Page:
Would I recommend this experience? I would recommend this program to other students however I would like to give a word of caution. Morocco is beautiful. But the program does not equip you as much as you would like once you are there. You can get by with the Darija you will learn there but teaching is a very big responsibility and it is not to be taken lightly. It will be harder to plan lessons for studnets at Al Jadida than it would be for one to plan a lesson for students here; the range of ages and levels of English play such an important role in that front. I wish I could have been better prepared to teach in that regard. I would also recommend that students who are looking for teaching skill development to request to teach at Casablanca, where there are more people to help you develop the skill you would like.

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Jessica Breslau

Organization: SIT: IHP Climate Change Comparative
Dates: 6-Sep-13 - 18-Dec-13

In Jessica's own words

How I contributed: The program was a comparative study in food, water and energy across the world. Being that we were only in each country for such a limited amount of time, we could not cover each topic extensively, however I felt that my greatest competition to this program was simply listening to the locals whom we met with and listening to their daily experiences. We met with farmers, fishermen, engineers working in renewable energy and the problems that they faced were in many ways very similar to the problems that people of the same profession in the U.S.A are facing. Listening to their stories put into perspective the greater issues at hand, and allowed me to gain perspective of how things need to change on a global scale, rather than viewing each country or profession as a different entity.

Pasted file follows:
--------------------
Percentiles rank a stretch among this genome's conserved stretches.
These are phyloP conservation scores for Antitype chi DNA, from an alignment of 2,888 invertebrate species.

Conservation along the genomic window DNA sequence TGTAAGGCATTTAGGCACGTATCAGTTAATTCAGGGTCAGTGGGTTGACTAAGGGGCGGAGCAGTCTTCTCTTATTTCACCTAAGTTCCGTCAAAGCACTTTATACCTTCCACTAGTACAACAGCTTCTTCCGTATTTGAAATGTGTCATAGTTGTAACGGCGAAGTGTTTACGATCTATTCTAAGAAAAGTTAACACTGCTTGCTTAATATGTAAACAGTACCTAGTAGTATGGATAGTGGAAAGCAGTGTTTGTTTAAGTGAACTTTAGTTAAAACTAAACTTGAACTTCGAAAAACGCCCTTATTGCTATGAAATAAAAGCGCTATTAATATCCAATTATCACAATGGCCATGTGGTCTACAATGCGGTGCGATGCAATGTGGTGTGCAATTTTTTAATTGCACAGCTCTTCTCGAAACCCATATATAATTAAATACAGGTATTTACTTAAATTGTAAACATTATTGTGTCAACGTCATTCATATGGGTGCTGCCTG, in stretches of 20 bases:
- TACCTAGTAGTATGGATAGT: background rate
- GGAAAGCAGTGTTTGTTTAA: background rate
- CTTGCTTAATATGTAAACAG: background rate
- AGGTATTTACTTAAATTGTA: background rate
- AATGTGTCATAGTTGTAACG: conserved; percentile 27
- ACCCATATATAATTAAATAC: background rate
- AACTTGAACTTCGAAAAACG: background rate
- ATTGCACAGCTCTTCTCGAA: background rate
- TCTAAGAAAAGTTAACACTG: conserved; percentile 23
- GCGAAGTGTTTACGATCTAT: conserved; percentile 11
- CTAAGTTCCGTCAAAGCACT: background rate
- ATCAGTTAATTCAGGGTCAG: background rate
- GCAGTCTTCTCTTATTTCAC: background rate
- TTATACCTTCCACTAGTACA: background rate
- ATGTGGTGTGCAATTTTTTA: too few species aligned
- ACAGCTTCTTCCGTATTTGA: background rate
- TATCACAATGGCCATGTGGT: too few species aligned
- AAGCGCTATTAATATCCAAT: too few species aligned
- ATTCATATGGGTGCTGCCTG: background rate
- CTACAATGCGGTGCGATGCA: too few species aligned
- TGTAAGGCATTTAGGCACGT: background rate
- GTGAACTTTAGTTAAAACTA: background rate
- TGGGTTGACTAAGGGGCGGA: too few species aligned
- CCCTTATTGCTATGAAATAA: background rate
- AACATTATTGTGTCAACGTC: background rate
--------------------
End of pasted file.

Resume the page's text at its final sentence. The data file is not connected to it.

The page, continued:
What I felt most challenged by: The schedule of the program was very rigorous and your independence is testing daily. At school you have the ability to gain access to almost anything that you want and need at nearly any time. On this program, many of the social norms were set up by the host family, with little room for adjustment, and there were many times when the internet was unavailable in the midst of a research project. It is not to say that these challenges were impossible, however it becomes apparent how much we have come to expect, and how such expectations are not the norm in every place.